The second incident
In September 2022, a similar outage happened where SSM would intermittently fail. This time, it did not take out most of us-east-1, but it was almost identical to us. We described it as a “repeat incident,” but looking back on it, things happened in a very different manner.
First, this time around, the incident happened right in the middle of a deployment. This meant that before we could even do anything, most of our query engine was down and unable to start. Rather than a weird, slowly evolving situation where we made huge efforts to keep the system alive, we were in the midst of a major outage where it was already too late.
Second, once we saw the error messages, we instantly knew what SSM failures meant, and knew how to work around them. We ran to Jeli, where we ran the previous investigation and tagged all significant events. The Commands search, for example, instantly gave us a list of all the troubleshooting commands we ran:
We had also searched for stored queries to show impact, tracked disk storage issues, listed all tricky coordination points we encountered, or public communications we sent out.
Writing a runbook for each incident would be demanding, but in this case, the incident investigation itself acted as a reference. We quickly gathered all the information into a single big plan, and pinned it to our incident channel:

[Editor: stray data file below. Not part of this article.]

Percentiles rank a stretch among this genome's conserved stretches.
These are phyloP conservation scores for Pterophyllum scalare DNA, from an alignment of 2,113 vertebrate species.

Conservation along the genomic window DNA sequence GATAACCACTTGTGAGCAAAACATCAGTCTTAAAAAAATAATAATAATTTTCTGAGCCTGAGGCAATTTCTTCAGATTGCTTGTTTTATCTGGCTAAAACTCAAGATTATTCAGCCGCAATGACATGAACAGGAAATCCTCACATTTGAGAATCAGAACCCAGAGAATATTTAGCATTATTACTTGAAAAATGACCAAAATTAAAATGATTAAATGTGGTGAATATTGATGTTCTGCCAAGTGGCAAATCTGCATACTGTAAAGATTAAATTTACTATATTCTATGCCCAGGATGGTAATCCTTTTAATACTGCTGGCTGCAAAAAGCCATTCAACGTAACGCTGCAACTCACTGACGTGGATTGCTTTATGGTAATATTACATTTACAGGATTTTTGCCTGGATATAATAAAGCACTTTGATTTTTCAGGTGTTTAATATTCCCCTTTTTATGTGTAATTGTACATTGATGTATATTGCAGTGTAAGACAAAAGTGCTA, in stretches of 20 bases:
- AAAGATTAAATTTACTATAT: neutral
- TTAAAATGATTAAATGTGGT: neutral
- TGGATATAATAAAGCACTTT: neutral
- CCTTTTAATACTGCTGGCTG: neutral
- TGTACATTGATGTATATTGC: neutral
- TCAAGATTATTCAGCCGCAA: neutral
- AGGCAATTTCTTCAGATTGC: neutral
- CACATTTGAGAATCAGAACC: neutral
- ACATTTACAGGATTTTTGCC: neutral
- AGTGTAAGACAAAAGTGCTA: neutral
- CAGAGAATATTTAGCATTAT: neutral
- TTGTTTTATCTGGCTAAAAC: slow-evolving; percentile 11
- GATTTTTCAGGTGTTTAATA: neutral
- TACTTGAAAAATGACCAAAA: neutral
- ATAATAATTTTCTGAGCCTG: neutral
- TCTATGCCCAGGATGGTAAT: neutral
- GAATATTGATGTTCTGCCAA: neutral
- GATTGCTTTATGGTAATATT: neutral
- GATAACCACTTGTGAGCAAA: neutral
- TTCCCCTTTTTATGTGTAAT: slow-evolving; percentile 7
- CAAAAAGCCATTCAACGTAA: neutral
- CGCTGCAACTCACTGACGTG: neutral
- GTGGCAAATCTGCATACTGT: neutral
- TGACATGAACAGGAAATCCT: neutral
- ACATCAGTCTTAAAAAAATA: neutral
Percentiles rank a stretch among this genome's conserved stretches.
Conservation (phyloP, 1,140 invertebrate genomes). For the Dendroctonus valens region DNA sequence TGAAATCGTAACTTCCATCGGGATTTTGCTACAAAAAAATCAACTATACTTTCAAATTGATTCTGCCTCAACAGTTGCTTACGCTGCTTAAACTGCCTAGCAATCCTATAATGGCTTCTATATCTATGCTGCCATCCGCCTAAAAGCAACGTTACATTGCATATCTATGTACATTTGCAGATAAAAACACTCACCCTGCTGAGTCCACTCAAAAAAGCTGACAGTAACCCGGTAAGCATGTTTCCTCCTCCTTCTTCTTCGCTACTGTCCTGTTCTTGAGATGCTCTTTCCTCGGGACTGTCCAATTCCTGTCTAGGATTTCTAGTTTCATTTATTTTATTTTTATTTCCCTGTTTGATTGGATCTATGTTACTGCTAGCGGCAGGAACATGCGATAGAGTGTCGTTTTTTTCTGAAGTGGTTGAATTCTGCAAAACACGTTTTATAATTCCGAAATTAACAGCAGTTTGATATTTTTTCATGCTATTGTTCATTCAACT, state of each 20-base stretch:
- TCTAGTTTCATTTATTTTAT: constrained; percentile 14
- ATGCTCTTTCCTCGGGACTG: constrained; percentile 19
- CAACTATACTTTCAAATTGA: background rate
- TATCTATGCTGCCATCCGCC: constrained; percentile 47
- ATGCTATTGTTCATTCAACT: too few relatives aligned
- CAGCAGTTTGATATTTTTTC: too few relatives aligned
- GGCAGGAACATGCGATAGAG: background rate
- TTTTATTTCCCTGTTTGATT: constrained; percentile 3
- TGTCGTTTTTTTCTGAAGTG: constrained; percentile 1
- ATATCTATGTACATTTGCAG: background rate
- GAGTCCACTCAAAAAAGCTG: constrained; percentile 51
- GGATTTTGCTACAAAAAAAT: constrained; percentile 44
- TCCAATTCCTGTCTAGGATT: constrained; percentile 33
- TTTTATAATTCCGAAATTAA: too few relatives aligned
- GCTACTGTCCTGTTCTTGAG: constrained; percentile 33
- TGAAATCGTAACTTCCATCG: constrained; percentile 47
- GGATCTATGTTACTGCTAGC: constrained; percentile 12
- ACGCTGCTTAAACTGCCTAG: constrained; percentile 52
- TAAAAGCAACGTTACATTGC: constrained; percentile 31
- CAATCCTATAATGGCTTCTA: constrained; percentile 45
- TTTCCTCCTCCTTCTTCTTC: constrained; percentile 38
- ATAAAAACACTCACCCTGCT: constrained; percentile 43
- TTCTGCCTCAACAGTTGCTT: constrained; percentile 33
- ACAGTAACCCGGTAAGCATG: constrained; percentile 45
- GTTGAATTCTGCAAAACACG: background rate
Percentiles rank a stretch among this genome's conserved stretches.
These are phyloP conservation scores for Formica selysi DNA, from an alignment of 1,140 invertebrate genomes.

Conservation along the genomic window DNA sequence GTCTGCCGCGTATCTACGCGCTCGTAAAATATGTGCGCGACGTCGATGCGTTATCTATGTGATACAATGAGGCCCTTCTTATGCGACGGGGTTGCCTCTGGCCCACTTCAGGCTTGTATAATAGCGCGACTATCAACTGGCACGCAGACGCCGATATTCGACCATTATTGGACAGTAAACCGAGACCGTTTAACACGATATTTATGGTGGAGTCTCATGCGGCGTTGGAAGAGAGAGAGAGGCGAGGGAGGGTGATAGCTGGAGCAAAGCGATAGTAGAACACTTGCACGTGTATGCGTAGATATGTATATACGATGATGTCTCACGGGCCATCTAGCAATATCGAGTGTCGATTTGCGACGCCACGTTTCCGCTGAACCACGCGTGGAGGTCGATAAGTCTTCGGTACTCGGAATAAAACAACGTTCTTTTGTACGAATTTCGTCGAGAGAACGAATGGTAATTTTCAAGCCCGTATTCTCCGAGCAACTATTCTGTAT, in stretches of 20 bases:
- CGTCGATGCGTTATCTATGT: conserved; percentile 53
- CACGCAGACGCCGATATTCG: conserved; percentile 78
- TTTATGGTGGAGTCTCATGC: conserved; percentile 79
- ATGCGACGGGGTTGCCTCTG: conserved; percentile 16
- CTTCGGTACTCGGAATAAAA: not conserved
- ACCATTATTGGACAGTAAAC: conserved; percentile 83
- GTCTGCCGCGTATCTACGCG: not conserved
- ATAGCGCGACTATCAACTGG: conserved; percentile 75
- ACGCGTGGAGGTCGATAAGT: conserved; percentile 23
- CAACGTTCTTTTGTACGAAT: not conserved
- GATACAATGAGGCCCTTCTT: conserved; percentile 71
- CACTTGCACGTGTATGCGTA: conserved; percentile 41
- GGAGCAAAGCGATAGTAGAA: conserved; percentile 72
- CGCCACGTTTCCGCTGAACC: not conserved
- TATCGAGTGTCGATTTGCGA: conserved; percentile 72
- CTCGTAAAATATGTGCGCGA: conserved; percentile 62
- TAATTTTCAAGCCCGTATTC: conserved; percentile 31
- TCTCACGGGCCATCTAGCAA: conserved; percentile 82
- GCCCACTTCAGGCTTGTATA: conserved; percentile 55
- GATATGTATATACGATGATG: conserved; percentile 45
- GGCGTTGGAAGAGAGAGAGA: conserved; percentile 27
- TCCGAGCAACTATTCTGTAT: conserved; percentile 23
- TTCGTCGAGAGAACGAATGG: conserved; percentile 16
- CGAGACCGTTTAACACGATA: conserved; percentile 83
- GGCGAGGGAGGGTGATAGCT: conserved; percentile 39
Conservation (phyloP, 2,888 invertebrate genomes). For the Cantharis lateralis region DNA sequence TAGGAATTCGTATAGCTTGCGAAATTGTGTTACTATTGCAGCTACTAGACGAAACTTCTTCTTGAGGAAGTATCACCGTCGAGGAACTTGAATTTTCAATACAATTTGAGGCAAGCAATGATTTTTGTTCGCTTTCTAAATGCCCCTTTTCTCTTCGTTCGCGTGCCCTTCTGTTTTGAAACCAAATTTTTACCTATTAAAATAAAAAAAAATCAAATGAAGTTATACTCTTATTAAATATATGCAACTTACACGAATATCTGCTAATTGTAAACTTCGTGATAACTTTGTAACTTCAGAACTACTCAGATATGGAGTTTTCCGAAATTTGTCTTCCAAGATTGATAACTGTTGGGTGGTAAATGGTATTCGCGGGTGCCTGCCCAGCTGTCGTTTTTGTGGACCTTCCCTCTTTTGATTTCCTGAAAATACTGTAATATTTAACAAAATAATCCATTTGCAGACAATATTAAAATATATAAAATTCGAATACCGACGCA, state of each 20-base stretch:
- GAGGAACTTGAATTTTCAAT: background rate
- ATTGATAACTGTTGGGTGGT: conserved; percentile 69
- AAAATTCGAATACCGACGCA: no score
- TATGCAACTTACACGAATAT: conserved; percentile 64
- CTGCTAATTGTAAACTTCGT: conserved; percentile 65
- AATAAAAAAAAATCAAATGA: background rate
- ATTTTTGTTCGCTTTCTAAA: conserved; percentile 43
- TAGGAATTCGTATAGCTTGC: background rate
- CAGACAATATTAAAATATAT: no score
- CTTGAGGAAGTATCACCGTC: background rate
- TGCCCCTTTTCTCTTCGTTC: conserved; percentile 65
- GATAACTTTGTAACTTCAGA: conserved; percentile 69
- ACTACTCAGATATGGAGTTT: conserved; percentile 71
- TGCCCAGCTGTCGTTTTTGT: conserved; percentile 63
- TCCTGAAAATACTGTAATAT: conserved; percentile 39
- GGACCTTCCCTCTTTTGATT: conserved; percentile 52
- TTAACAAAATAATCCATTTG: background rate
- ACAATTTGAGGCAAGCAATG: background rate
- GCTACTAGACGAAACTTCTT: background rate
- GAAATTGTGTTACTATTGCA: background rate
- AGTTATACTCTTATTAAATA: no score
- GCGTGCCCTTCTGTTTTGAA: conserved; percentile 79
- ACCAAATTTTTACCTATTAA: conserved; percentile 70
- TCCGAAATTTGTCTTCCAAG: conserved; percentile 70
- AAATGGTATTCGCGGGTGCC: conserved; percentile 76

We then could dispatch all these critical tasks to subgroups, focus on the elements that surfaced for the first time (“All the Retrievers are dying and need to be restarted”), and prevent the sort of degradation that took more than one day of clean-up last time.
One of the side effects I had not expected, however, is that this incident felt good. Not in the, “Oh cool, an incident, what great luck” sense, but compared to the incident we had just the day before, it was nice and orderly, and gave more room to improvise and improve on new dimensions.
Most things were under control. There was far less oh-shit-what’s-going-on energy this time around, and we came up with new approaches to fix the problem.
We set up mirrors of our secrets’ configuration (which later got automated), and wrote code fixes to let us move only secrets to different AWS regions. Whenever SSM would have an outage in us-east-1, we could keep running and booting our workloads there—without credential issues.
What I find particularly interesting about this approach is that it feels downright obvious. But why was it not so obvious in the past, for the first incident and its reviews? I can’t help but feel that this failure mode, which was brand new and very surprising to us all the first time around, took a lot of our energy and mental bandwidth just to scope out. Doing the most basic salvage work to prevent a total outage of the system (or data loss) drained us.
To put it another way, we needed all of our brains for mitigation, and there wasn’t a lot of brainpower left for improvements. But when a bunch of us got thrown back in that situation and all the groundwork was already done, it was much easier to go in and find ways to make things better in that context.
In the end, there are no repeat incidents. We gain experience, we accrue knowledge, and this alone changes everything about how a similar incident unfolds the second time around.